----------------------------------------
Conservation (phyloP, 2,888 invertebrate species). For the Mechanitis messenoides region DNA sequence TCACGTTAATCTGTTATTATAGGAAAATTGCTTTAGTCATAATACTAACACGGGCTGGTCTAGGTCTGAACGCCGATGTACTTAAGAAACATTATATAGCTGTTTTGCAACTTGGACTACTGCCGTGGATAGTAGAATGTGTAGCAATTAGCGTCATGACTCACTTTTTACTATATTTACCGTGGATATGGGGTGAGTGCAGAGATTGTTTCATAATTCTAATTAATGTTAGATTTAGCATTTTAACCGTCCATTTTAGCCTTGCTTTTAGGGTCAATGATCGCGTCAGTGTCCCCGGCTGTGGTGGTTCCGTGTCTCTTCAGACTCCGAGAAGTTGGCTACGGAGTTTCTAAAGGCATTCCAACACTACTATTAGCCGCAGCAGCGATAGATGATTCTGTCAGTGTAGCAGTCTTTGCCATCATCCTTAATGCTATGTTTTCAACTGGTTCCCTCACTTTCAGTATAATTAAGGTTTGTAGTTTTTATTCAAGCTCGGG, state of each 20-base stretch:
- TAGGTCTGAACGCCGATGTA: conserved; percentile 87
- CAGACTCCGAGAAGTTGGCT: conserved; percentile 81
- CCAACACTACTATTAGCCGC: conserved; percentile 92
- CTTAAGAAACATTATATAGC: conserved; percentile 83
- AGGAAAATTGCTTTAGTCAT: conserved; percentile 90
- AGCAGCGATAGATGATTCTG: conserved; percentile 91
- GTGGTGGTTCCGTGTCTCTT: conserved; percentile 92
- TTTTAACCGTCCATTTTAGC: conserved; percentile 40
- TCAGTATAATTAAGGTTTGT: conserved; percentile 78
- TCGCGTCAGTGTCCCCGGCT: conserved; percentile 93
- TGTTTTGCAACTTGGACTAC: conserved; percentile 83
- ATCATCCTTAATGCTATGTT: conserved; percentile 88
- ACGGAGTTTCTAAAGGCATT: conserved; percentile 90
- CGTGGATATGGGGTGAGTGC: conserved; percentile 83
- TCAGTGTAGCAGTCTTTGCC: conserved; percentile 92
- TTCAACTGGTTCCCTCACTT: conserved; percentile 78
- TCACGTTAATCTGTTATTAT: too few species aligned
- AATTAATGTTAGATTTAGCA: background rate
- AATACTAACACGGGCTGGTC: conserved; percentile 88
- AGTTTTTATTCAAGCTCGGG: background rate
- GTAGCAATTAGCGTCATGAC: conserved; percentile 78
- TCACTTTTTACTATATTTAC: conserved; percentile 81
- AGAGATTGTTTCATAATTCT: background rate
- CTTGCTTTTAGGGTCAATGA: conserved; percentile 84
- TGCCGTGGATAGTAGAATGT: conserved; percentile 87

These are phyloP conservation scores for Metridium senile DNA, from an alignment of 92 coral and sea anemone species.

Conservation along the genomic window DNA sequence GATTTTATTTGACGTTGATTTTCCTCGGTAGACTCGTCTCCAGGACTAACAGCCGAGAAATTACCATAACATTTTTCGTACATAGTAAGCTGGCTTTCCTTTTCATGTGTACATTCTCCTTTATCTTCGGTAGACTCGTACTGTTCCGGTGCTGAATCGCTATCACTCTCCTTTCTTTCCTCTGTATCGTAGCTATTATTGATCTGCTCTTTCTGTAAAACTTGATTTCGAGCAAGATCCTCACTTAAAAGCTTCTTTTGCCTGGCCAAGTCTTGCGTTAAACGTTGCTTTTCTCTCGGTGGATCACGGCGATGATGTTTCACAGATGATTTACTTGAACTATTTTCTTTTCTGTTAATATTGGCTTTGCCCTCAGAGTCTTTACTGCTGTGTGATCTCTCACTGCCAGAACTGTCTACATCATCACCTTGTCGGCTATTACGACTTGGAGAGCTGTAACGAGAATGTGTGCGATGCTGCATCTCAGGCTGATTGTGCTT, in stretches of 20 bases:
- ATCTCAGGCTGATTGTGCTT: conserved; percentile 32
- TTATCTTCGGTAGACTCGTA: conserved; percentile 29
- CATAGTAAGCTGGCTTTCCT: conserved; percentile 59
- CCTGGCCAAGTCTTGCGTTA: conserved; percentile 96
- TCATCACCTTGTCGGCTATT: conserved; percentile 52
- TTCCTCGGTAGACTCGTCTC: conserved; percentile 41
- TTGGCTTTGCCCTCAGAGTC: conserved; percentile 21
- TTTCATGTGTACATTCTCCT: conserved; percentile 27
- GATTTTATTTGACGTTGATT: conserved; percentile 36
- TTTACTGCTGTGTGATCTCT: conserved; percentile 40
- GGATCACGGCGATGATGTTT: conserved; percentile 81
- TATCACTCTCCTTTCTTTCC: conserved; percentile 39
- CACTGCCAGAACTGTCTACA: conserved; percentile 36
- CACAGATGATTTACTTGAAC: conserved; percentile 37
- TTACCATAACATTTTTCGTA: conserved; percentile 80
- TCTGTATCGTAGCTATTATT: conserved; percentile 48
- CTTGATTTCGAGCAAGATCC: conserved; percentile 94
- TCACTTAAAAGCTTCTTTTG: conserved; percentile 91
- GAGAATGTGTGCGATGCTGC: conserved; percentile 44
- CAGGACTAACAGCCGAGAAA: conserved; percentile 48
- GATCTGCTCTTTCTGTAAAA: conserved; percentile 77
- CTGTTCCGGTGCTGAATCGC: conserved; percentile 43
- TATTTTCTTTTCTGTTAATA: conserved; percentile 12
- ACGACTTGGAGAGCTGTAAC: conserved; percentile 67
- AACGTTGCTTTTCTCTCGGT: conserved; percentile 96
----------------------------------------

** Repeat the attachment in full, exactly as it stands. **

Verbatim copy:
Conservation (phyloP, 2,888 invertebrate species). For the Mechanitis messenoides region DNA sequence TCACGTTAATCTGTTATTATAGGAAAATTGCTTTAGTCATAATACTAACACGGGCTGGTCTAGGTCTGAACGCCGATGTACTTAAGAAACATTATATAGCTGTTTTGCAACTTGGACTACTGCCGTGGATAGTAGAATGTGTAGCAATTAGCGTCATGACTCACTTTTTACTATATTTACCGTGGATATGGGGTGAGTGCAGAGATTGTTTCATAATTCTAATTAATGTTAGATTTAGCATTTTAACCGTCCATTTTAGCCTTGCTTTTAGGGTCAATGATCGCGTCAGTGTCCCCGGCTGTGGTGGTTCCGTGTCTCTTCAGACTCCGAGAAGTTGGCTACGGAGTTTCTAAAGGCATTCCAACACTACTATTAGCCGCAGCAGCGATAGATGATTCTGTCAGTGTAGCAGTCTTTGCCATCATCCTTAATGCTATGTTTTCAACTGGTTCCCTCACTTTCAGTATAATTAAGGTTTGTAGTTTTTATTCAAGCTCGGG, state of each 20-base stretch:
- TAGGTCTGAACGCCGATGTA: conserved; percentile 87
- CAGACTCCGAGAAGTTGGCT: conserved; percentile 81
- CCAACACTACTATTAGCCGC: conserved; percentile 92
- CTTAAGAAACATTATATAGC: conserved; percentile 83
- AGGAAAATTGCTTTAGTCAT: conserved; percentile 90
- AGCAGCGATAGATGATTCTG: conserved; percentile 91
- GTGGTGGTTCCGTGTCTCTT: conserved; percentile 92
- TTTTAACCGTCCATTTTAGC: conserved; percentile 40
- TCAGTATAATTAAGGTTTGT: conserved; percentile 78
- TCGCGTCAGTGTCCCCGGCT: conserved; percentile 93
- TGTTTTGCAACTTGGACTAC: conserved; percentile 83
- ATCATCCTTAATGCTATGTT: conserved; percentile 88
- ACGGAGTTTCTAAAGGCATT: conserved; percentile 90
- CGTGGATATGGGGTGAGTGC: conserved; percentile 83
- TCAGTGTAGCAGTCTTTGCC: conserved; percentile 92
- TTCAACTGGTTCCCTCACTT: conserved; percentile 78
- TCACGTTAATCTGTTATTAT: too few species aligned
- AATTAATGTTAGATTTAGCA: background rate
- AATACTAACACGGGCTGGTC: conserved; percentile 88
- AGTTTTTATTCAAGCTCGGG: background rate
- GTAGCAATTAGCGTCATGAC: conserved; percentile 78
- TCACTTTTTACTATATTTAC: conserved; percentile 81
- AGAGATTGTTTCATAATTCT: background rate
- CTTGCTTTTAGGGTCAATGA: conserved; percentile 84
- TGCCGTGGATAGTAGAATGT: conserved; percentile 87

These are phyloP conservation scores for Metridium senile DNA, from an alignment of 92 coral and sea anemone species.

Conservation along the genomic window DNA sequence GATTTTATTTGACGTTGATTTTCCTCGGTAGACTCGTCTCCAGGACTAACAGCCGAGAAATTACCATAACATTTTTCGTACATAGTAAGCTGGCTTTCCTTTTCATGTGTACATTCTCCTTTATCTTCGGTAGACTCGTACTGTTCCGGTGCTGAATCGCTATCACTCTCCTTTCTTTCCTCTGTATCGTAGCTATTATTGATCTGCTCTTTCTGTAAAACTTGATTTCGAGCAAGATCCTCACTTAAAAGCTTCTTTTGCCTGGCCAAGTCTTGCGTTAAACGTTGCTTTTCTCTCGGTGGATCACGGCGATGATGTTTCACAGATGATTTACTTGAACTATTTTCTTTTCTGTTAATATTGGCTTTGCCCTCAGAGTCTTTACTGCTGTGTGATCTCTCACTGCCAGAACTGTCTACATCATCACCTTGTCGGCTATTACGACTTGGAGAGCTGTAACGAGAATGTGTGCGATGCTGCATCTCAGGCTGATTGTGCTT, in stretches of 20 bases:
- ATCTCAGGCTGATTGTGCTT: conserved; percentile 32
- TTATCTTCGGTAGACTCGTA: conserved; percentile 29
- CATAGTAAGCTGGCTTTCCT: conserved; percentile 59
- CCTGGCCAAGTCTTGCGTTA: conserved; percentile 96
- TCATCACCTTGTCGGCTATT: conserved; percentile 52
- TTCCTCGGTAGACTCGTCTC: conserved; percentile 41
- TTGGCTTTGCCCTCAGAGTC: conserved; percentile 21
- TTTCATGTGTACATTCTCCT: conserved; percentile 27
- GATTTTATTTGACGTTGATT: conserved; percentile 36
- TTTACTGCTGTGTGATCTCT: conserved; percentile 40
- GGATCACGGCGATGATGTTT: conserved; percentile 81
- TATCACTCTCCTTTCTTTCC: conserved; percentile 39
- CACTGCCAGAACTGTCTACA: conserved; percentile 36
- CACAGATGATTTACTTGAAC: conserved; percentile 37
- TTACCATAACATTTTTCGTA: conserved; percentile 80
- TCTGTATCGTAGCTATTATT: conserved; percentile 48
- CTTGATTTCGAGCAAGATCC: conserved; percentile 94
- TCACTTAAAAGCTTCTTTTG: conserved; percentile 91
- GAGAATGTGTGCGATGCTGC: conserved; percentile 44
- CAGGACTAACAGCCGAGAAA: conserved; percentile 48
- GATCTGCTCTTTCTGTAAAA: conserved; percentile 77
- CTGTTCCGGTGCTGAATCGC: conserved; percentile 43
- TATTTTCTTTTCTGTTAATA: conserved; percentile 12
- ACGACTTGGAGAGCTGTAAC: conserved; percentile 67
- AACGTTGCTTTTCTCTCGGT: conserved; percentile 96